Back-to-school ads and commercials have been overtaking the media of late. When I allow myself to drift back and spend time with my school memories, I really don’t remember much hype about back to school supplies and clothing. We had no cable TV or Internet so the advertisements were limited in scope.
My mother made most of my clothing back then and girls were not allowed to wear pants so that cut down on the clothing budget. School supplies were simple, or seemed to be. If you were armed with a pad of paper and a few pencils you were doing well. Backpacks did not exist but school bags did, mine of course was home made.
I do not recall any stigma being attached to my handmade creations nor do I remember any peer pressure to have just the right “stuff”. Cool new gadgets, such as calculators and electronic assignment books did not exist – getting my first ballpoint pen was the biggest highlight I had to shoot for. Despite this, I am sure my mother heard the words “I Want. . . “, “I Need . . . “, “I Must Have. . .” out of my mouth but whining was never allowed and did not produce the results I hoped for.
By the time I became a parent, things had progressed out of the dark ages and my children were much more involved in and concerned about their back-to-school purchases. Having just the right notebook, lunchbox and clothing item became much more important. The special requests for the latest back-to-school supplies in the theme of the most popular cartoon character and the clothing fad to match were constantly brought to my attention.
I empathize with today’s parents whose children are being bombarded even more with back-to-school media messages that make them feel they have to have this school supply or that outfit in order to fit in. The back to school shopping frenzy, the commercial hype and the added stress of a change in routine can trigger difficult behaviors in any child. It’s times like these when even the most giving child can begin to plead for what they want or think they need and what their peers are getting or doing.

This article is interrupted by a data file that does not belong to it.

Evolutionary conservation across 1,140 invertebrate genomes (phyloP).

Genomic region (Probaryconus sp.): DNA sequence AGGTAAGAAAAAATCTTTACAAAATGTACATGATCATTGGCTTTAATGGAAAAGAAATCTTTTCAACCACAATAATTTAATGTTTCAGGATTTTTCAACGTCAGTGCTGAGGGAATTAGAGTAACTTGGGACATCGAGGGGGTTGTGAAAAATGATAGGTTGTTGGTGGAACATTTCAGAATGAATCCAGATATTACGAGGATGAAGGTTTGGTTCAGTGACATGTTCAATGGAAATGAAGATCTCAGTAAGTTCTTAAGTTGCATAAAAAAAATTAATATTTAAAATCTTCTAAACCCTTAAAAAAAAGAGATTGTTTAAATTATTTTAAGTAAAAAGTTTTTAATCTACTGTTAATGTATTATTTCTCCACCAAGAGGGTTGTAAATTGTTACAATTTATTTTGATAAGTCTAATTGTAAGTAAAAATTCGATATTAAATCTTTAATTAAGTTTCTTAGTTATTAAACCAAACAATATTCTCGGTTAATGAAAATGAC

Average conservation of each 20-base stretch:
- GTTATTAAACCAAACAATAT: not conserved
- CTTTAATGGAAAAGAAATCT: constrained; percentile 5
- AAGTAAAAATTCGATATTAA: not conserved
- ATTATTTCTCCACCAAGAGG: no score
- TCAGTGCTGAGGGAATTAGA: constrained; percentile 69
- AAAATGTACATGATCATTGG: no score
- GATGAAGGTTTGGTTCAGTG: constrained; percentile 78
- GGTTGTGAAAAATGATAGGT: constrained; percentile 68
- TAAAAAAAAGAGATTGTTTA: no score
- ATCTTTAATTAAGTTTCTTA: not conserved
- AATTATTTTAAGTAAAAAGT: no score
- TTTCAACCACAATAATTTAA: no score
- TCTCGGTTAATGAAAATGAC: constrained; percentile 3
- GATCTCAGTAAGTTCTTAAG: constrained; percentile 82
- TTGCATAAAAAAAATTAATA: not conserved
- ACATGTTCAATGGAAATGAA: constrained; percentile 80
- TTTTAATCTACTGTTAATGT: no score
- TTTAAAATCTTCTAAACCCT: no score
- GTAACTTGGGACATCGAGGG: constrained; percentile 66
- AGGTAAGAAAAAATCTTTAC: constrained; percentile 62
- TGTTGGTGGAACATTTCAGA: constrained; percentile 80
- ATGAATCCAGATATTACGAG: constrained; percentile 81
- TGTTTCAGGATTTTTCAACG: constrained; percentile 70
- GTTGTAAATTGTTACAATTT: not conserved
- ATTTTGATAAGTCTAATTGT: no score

The back to school commercials are doing their very best to lure those extremely impressionable children of ours into the “I want. . .”, “I need. . .”, or “I must have . . .” mindset so here are a few tips to help you curtail the back-to-school monster that may be threatening to consume your child’s mind and your pocketbook.
- Limit screen machine use. If your child watches any TV, you can be sure that she is receiving numerous media messages, which promote the notion that consumption is the pathway to happiness, love, acceptance, and success. These messages are also creeping into the Internet and the cell phones that now seem to be a normal part of life for most children. The media madness that advances a commercial culture may impact your shopping trip, your child and your wallet more than you realize.
- Help your child analyze commercials. Do not expect your child to be able to resist ads for toys, candy, snacks, cereal, drinks or new programs without your help. When your child asks for products advertised on TV, explain that the purpose of commercials is to make people want things they may not need. Limit the number of commercials your child sees by watching public television stations (PBS). You also can record programs and leave out the commercials or buy or rent children’s videos or DVDs.
- Stick to a shopping list. If buying school supplies is the goal for the day, keep it to that and save the school clothes or other items for another day. Straying from the game plan will only risk heightening your child’s anxiety as children with Autism do best when they know exactly what to expect. If possible, involve your child in creating the list of supplies. If the list is agreed upon prior to going shopping by both of you it is easy to point to the list and say no to additional requests.
These strategies do not guarantee that your shopping experience will be without the cries of “I Want, I Need, I Must Have. . .” but addressing these issues before leaving for the store will definitely minimize them. Shopping with your child without the stress of constant requests for this, that and the other will be a positive first step towards a new school year for both of you.
What do you do in your household to minimize the whining and the pleading from your children as you tackle your back to school shopping?
Connie Hammer, MSW, parent educator, consultant and coach, guides parents of young children recently diagnosed with an autism spectrum disorder uncover abilities to change possibilities.
Visit her website www.